The B.C. Government this week announced the release of a list of principles that will guide it in coming talks with the United States on the future of the Columbia River Treaty.
And residents of the Columbia Basin are invited to contribute their input at a series of upcoming community workshops.
On Wednesday, Oct. 16, Bill Bennett, Minister of Energy and Mines and Minister Responsible for Core Review, announced the release of the province’s draft recommendation aimed at seeking improvements within the existing framework of the treaty.
The draft recommendation includes principles that cover consideration of flood control, hydropower generation, ecosystems, climate change and benefits to B.C.
“We believe there are improvements that can be made within the existing framework of the Columbia River Treaty and we’re working with various stakeholders, First Nations and the public to identify them,” Bennett said. “The treaty consultations helped form our draft recommendation, and further feedback will ensure everyone will have their say in the future of the treaty.”
The Columbia River Treaty is a 1964 agreement between Canada and the United States on the development and operation of dams in the upper Columbia River basin for power and flood control benefits in both countries.
Four dams were constructed under this treaty: three in Canada (Duncan Dam, Mica Dam, Keenleyside Dam) and one in the United States (Libby Dam).
The treaty provided for the sharing with Canada of one-half of the downstream U.S. power and flood benefits, and allows the operation of Treaty storage for other benefits.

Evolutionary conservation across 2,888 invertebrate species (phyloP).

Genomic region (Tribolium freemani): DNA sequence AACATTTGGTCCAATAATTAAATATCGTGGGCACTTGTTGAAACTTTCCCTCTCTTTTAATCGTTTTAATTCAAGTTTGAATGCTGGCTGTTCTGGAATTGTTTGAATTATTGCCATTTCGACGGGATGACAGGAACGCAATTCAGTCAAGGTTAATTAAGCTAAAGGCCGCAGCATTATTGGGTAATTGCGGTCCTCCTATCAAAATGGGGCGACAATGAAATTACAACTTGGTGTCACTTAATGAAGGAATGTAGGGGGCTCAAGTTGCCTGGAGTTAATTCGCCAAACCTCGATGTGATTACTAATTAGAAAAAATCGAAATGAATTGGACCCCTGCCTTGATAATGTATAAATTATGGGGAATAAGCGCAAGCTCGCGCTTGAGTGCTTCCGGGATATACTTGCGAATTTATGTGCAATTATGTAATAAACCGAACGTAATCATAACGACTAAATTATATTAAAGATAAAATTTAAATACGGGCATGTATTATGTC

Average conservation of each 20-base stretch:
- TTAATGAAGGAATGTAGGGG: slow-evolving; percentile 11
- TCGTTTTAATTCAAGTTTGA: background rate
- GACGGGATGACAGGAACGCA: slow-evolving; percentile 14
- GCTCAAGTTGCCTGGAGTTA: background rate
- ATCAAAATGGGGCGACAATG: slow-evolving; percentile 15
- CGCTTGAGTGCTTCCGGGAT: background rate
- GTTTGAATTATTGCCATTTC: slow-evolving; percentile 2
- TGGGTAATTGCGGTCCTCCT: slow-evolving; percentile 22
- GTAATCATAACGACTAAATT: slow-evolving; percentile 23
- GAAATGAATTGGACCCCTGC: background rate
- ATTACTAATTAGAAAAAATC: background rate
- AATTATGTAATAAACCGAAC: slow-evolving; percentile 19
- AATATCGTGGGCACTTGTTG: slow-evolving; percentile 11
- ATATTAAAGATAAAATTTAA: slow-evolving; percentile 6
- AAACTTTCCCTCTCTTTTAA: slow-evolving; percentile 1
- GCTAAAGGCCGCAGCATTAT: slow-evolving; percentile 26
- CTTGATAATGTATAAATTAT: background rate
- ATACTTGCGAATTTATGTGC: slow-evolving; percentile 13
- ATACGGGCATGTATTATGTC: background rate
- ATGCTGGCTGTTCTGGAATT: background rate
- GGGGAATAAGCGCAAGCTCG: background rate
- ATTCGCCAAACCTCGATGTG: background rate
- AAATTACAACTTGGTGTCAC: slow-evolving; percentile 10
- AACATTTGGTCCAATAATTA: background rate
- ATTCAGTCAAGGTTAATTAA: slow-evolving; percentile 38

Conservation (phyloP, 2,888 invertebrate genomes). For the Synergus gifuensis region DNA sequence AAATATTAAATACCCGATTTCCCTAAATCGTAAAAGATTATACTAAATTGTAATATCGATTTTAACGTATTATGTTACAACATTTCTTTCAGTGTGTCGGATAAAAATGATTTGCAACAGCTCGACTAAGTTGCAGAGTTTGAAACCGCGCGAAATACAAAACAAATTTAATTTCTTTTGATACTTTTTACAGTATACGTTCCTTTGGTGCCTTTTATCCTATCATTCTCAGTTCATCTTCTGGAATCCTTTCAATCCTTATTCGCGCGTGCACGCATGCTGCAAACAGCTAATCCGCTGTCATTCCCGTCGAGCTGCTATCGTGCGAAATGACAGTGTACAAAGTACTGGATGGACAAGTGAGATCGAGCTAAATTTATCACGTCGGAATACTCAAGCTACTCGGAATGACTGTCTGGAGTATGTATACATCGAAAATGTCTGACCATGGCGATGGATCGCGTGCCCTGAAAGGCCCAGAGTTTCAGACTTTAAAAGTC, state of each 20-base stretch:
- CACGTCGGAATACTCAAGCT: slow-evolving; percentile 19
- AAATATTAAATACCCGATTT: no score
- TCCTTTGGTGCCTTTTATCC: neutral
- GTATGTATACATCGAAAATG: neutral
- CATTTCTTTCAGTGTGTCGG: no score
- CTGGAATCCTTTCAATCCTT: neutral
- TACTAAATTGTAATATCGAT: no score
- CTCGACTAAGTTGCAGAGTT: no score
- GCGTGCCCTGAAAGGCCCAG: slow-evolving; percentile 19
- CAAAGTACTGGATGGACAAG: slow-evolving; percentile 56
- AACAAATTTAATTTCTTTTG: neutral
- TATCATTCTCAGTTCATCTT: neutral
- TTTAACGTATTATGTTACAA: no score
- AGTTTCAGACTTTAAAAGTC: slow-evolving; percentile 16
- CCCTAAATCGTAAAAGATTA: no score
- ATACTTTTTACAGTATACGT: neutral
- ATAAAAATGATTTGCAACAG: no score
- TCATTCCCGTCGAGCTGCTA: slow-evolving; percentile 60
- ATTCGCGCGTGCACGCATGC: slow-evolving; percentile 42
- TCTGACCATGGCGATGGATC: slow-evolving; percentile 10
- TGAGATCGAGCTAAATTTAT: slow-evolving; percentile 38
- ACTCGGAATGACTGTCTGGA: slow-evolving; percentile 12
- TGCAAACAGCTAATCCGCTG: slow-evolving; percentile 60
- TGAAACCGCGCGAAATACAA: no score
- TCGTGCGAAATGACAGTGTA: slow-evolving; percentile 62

The treaty has no end date, but it includes an option for either country to terminate most treaty provisions anytime after 60 years (September 16, 2024), given at least 10 years advance notice. The Canadian and US governments are reviewing the treaty before the 2014 opportunity for notice for earliest termination. Options generally fall into three categories:
• Continue the Treaty with the automatic change to called upon flood control;
• Terminate the treaty (with continued called upon flood control); or
• Negotiate changes to the treaty that modify the flood control and power obligations and/or create new provisions for other benefits, especially environmental objectives.
The province’s Columbia River Treaty Review team and the CRT Local Governments’ Committee — whose appointed representatives work on behalf of local governments in the area — are seeking further input from the public.
In the Cranbrook area, the nearest meeting is at Jaffray, Monday, Nov. 4 at the Jaffray Hall on Jaffray Village Loop Road. From 6:30 – 8 p.m. is the provincial workshop, to discuss the province’s draft recommendations. From 8 p.m. to 9 p.m. is the local governments’ workshop, when one can review draft recommendations developed by your local governments on the future of the CRT.
“We have heard from area residents about their concerns and issues regarding the CRT and we have sought advice from experts and others to find the best solutions,” said Director Mike Sosnowski, Regional District of East Kootenay. “Now we want to share this information with Basin residents and hear their views so we can refine our draft recommendations.”
Other workshops will be held in Golden (Tuesday, Nov. 5), Nakusp (Wednesday, Nov. 6), Castlegar (Thursday, Nov. 7) and Valemount (Thursday, Nov. 14).
The draft recommendation document is available for public review and comment until Nov. 20, 2013, after which the Columbia River Treaty Review Team will prepare its final recommendation to Cabinet.
To view and provide feedback on the draft recommendation visit: www.gov.bc.ca/columbiarivertreaty